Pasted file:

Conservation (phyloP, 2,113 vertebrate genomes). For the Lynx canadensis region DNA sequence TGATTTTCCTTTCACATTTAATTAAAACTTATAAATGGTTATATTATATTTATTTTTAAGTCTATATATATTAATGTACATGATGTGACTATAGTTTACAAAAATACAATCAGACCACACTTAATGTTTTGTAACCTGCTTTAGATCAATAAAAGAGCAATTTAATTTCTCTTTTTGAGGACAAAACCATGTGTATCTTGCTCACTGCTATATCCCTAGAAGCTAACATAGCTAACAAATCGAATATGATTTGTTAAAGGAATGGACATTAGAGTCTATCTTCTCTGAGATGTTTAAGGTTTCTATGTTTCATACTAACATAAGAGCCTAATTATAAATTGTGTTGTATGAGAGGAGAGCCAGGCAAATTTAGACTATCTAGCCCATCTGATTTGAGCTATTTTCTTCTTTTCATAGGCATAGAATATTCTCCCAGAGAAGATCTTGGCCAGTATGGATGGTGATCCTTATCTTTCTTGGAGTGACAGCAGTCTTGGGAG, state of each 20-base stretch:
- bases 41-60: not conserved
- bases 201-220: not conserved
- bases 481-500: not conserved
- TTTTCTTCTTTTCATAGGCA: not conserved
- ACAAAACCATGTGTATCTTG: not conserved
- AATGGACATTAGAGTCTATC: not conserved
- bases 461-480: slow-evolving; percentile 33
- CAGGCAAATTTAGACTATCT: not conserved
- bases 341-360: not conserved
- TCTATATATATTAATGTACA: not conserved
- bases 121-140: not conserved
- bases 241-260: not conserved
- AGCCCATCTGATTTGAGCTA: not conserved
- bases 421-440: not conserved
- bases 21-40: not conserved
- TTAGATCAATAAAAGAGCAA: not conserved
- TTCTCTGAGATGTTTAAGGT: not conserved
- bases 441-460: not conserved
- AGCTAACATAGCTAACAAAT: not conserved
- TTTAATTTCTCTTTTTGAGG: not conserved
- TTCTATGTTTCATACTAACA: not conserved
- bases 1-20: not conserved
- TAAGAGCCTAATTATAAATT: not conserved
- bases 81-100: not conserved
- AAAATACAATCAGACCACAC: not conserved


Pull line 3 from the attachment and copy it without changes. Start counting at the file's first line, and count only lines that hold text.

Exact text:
- bases 201-220: not conserved